In my previous post on this passage I stated that I was ignoring one textual issue that was really quite minor, but on thinking about it, it seems to me that it will illustrate one of the points that makes textual criticism of the Hebrew Bible different.
We have relatively few Hebrew manuscripts, and most of those are quite late. The Dead Sea Scrolls provide us with fragmentary evidence that is much earlier and in Hebrew, but much of the evidence available is found in translations, Greek, Syriac, and Latin primarily, just because of languages that are most commonly known, but also Coptic, Georgian, Armenian, and so forth.
Hebrew was written with only consonants in early times. Indications of the vowels came in two stages, first with vowel letters, and then with a system of pointings (actually more than one, but one became overwhelmingly dominant), dots, lines, and marks that indicated the vowels. Since these vowels were added long after the texts were originally written, based on an oral tradition of pronunciation, most scholars of the Hebrew Bible regard the consonantal text as more established than the pointing.
In Deuteronomy 32:43 we have a case in which a textual variant involves only the pointing. There are two possible readings involved, and again I’m going to summarize the translations that use each option based solely on the Hebrew text they can be presumed to translate.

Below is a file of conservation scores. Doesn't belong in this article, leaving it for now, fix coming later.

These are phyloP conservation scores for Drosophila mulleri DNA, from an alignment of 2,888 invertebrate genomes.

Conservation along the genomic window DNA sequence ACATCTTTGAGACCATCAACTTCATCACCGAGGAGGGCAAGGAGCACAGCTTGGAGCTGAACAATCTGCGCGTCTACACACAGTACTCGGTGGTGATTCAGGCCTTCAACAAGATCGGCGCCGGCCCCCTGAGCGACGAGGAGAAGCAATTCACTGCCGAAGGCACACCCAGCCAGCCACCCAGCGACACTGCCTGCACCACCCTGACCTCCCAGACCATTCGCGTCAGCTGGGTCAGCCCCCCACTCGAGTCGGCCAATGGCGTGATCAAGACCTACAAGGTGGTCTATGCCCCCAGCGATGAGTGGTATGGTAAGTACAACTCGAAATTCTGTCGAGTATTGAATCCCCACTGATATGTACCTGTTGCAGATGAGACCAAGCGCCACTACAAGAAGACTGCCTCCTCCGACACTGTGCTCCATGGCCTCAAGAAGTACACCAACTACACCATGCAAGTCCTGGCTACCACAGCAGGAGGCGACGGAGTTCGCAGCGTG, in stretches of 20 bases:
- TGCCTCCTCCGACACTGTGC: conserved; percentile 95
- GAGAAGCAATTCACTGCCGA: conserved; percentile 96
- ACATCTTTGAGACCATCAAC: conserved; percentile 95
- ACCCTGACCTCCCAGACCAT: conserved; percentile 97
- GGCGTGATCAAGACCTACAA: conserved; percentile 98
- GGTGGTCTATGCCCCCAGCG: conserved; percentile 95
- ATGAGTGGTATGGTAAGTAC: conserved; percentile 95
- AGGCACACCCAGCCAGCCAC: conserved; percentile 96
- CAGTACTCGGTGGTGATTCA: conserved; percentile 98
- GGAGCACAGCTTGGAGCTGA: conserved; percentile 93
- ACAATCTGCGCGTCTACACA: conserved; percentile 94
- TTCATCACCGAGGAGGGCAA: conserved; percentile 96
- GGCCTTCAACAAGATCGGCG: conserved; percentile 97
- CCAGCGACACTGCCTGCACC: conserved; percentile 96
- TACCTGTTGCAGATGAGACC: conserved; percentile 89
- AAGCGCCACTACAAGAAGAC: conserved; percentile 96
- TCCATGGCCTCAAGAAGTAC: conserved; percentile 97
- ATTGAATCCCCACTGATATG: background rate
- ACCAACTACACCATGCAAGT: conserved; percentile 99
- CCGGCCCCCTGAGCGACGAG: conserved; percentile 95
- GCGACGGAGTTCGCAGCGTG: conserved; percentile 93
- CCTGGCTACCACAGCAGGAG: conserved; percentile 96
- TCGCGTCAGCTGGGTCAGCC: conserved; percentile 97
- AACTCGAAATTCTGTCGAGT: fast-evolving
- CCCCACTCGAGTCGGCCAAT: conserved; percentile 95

- with him – CEV, ESV, REB, NLT, NRSV
This is an alternate reading of the Hebrew consonantal text.
- his people – JPS, HCSB, TEV
This is the reading of the MT as pointed.
- with his people – MSG, NASB, NCV, NKJV, NIV
This reading is supported by some Hebrew mss, and would presumably result from haplography (writing something once when it occurs more than once), because in Hebrew with people-his, would have the same two letter combination twice at the start. Against this reading is the fact that it is both not the dominant reading in the evidence, it might have been created by dittography, and it tends to make the reading more comprehensible. In other words, nobody would want to correct this reading to any of the alternatives, but someone might well want to correct one of the alternatives to this one. Note that 4QDt32 does not have the additional two letters assumed by this reading.
Just to illustrate, let me display the Hebrew text.
This displays the Hebrew consonants that can be read either “with him” or “his people” depending on the vowels.
This displays the Hebrew consonants with vowel pointing for “with him.”
This displays the Hebrew consonants with vowel pointing for “his people.”
The only difference is the straight line under the first (rightmost) consonant. The pronunciation changes from something similar to an English ‘i’ as in ‘bit’ to something like an English ‘a’ as in ‘bat’.
I think a good case can be made for either of the first two options. I think the case for the third option “with his people” is much weaker.